Those initial feelings of being helpless and powerless in the face of insurmountable problems– a situation children especially can relate to–is one that many adults in today’s world will also recognize, Baum observed.
Those were among the same emotions Baum herself experienced during her own formative childhood in Jerusalem during the 1950s and 60s, in the aftermath of the Holocaust and the ongoing Jewish-Palestinian conflict.
Moving to the U.S. in 1990 with her American born husband, that personal history was unexpectedly enriched after forming her own surprising friendship with another mom who happened to be Palestinian, also raised in Jerusalem.
She had never known what it was like to experience the time and place forming the foundation of her own history from anything other than her own Jewish perspective. Baum’s caring, coupled with an innate curiosity, eventually drove her to ask her friend questions about the specifics of her own story.
The two embarked on a transformative dialogue, discussing the very human details and emotions pervading their respective stories. The enlightening exchange was not fully devoid of conflict, at times. But the two women decided to keep on talking, and learning, from each other.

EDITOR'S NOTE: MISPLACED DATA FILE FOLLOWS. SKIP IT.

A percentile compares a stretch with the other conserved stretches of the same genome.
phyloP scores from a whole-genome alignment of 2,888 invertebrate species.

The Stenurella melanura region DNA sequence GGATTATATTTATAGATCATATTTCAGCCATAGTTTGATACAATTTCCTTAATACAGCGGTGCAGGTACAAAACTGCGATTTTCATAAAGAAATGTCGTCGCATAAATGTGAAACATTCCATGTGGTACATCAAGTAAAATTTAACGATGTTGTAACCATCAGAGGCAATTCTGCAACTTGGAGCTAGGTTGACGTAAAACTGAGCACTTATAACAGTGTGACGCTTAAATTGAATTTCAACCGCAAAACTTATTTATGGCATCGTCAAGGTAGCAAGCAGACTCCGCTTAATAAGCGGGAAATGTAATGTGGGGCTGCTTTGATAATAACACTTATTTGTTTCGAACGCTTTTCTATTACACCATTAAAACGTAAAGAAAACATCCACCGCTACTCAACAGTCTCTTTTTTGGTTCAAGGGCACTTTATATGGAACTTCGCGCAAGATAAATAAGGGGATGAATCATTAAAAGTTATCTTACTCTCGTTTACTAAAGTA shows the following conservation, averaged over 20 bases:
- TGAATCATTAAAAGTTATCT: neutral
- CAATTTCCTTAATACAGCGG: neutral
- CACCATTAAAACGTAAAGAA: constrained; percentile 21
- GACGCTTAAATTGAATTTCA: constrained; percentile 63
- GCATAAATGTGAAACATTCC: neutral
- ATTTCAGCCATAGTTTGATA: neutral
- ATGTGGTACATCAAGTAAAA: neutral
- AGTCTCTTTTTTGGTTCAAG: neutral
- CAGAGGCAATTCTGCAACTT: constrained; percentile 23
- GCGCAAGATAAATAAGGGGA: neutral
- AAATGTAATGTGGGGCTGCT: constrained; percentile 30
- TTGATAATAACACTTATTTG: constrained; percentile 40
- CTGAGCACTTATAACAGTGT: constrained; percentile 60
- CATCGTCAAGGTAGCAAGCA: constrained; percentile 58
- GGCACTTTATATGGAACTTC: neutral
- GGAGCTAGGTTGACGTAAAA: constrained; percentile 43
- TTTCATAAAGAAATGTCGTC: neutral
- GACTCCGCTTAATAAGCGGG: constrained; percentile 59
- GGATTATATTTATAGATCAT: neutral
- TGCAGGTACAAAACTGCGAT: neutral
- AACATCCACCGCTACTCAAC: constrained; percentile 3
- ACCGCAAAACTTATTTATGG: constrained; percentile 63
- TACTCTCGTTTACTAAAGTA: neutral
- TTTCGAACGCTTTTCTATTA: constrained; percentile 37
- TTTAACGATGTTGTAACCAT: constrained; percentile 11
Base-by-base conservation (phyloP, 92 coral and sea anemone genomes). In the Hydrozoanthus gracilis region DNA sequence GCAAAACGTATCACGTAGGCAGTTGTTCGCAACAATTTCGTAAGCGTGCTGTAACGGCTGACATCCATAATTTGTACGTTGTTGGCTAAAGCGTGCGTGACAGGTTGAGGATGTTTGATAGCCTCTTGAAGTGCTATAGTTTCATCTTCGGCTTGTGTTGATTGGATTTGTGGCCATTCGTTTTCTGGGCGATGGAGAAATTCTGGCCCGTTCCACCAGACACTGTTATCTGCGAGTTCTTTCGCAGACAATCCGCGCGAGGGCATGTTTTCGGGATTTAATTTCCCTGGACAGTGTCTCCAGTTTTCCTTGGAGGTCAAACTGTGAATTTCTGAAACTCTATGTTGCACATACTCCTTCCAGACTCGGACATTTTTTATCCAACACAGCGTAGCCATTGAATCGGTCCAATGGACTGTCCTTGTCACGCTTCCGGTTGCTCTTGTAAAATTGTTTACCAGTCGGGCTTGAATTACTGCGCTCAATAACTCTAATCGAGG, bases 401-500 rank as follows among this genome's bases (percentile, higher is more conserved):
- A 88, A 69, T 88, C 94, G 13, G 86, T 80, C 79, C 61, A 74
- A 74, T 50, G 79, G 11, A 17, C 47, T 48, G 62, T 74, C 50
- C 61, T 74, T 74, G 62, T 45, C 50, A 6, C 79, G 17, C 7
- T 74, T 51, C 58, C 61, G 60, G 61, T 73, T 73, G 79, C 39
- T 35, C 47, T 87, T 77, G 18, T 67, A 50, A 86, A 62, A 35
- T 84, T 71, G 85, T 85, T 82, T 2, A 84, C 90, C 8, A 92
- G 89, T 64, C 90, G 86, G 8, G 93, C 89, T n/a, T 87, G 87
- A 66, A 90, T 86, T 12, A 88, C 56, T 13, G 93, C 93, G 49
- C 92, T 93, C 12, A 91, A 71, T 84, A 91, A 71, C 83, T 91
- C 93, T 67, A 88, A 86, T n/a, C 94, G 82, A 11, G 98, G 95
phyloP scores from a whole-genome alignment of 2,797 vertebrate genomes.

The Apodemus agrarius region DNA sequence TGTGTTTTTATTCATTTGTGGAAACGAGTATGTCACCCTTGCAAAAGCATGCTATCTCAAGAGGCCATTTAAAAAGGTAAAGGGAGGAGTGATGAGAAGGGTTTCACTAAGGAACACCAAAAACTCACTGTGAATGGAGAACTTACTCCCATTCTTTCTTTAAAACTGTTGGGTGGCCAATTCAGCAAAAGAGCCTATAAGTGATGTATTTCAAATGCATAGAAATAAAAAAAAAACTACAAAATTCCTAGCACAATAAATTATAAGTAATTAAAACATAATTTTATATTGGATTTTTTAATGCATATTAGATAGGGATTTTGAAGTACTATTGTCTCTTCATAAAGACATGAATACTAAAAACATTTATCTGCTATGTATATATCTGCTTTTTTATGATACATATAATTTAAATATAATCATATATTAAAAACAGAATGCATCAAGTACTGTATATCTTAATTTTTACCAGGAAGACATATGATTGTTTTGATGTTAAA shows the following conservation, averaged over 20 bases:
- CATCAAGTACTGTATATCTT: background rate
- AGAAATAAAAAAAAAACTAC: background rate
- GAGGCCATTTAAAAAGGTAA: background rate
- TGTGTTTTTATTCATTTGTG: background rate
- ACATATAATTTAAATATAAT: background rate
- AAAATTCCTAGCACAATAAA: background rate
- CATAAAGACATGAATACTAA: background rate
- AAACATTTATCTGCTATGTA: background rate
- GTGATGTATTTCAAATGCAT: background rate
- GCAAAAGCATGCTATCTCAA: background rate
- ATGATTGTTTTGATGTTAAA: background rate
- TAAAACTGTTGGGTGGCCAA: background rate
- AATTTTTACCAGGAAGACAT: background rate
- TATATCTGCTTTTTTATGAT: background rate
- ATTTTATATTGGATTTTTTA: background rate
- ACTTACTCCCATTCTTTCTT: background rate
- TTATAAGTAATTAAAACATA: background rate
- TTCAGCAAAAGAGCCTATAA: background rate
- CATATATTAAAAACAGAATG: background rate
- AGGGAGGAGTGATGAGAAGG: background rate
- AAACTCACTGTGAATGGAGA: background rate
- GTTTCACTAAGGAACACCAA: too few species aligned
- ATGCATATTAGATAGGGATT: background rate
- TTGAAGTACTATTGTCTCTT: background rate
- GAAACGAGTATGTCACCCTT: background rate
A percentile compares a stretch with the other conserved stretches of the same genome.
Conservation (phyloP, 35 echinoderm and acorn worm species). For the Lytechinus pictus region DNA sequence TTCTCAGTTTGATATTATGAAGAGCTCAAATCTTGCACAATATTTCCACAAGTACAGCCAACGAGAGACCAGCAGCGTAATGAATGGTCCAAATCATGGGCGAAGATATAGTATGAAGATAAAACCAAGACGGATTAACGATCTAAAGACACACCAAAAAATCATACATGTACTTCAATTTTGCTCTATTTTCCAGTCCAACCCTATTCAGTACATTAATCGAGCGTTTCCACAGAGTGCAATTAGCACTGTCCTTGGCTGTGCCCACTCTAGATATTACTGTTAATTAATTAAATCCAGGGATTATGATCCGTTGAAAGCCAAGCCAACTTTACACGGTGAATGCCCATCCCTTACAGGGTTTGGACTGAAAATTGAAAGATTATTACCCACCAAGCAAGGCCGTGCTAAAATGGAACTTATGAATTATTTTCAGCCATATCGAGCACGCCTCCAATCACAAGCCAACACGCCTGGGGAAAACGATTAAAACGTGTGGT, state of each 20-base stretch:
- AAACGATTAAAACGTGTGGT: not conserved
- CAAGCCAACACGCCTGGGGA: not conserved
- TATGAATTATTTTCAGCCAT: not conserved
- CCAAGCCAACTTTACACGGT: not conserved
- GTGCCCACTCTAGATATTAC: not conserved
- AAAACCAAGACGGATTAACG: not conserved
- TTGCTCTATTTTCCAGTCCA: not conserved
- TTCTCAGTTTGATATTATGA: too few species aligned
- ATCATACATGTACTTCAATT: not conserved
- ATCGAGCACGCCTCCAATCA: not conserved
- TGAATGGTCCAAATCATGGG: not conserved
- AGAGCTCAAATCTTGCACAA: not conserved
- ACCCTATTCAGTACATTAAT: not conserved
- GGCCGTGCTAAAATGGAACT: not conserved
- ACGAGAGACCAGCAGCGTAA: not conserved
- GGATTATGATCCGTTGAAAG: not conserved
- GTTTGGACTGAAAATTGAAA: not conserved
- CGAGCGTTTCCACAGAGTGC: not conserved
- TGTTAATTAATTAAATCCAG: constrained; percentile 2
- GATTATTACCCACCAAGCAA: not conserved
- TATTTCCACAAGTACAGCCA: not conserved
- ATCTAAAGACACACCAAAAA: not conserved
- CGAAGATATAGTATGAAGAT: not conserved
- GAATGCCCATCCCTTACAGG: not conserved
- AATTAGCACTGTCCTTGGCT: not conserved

That remarkable story sharing experience became the basis for Baum’s one woman show and book, A Land Twice Promised: An Israeli Woman’s Quest for Peace (Familius, June 7, 2016).
The book’s description on Amazon.com provides this capsule account:
“A Land Twice Promised delves into the heart of one of the world’s most enduring and complex conflicts. Baum’s deeply personal memoir recounts her journey from girlhood in post-Holocaust Israel to her adult encounter with “the other.” With honesty, compassion, and humor, she captures the drama of a nation at war and her discovery of humanity in the enemy.
Winner of the 2017 Anne Izard Storytellers’ Choice Award, among others, this compelling memoir demonstrates the transformative power of art and challenges each reader to take the first step toward peace.”
The book and show also propelled Baum forward into her current life path, blazing a fulfilling career as a performing artist cultivating the time honored art of storytelling, with the underlying purpose of overcoming conflict through mutual understanding.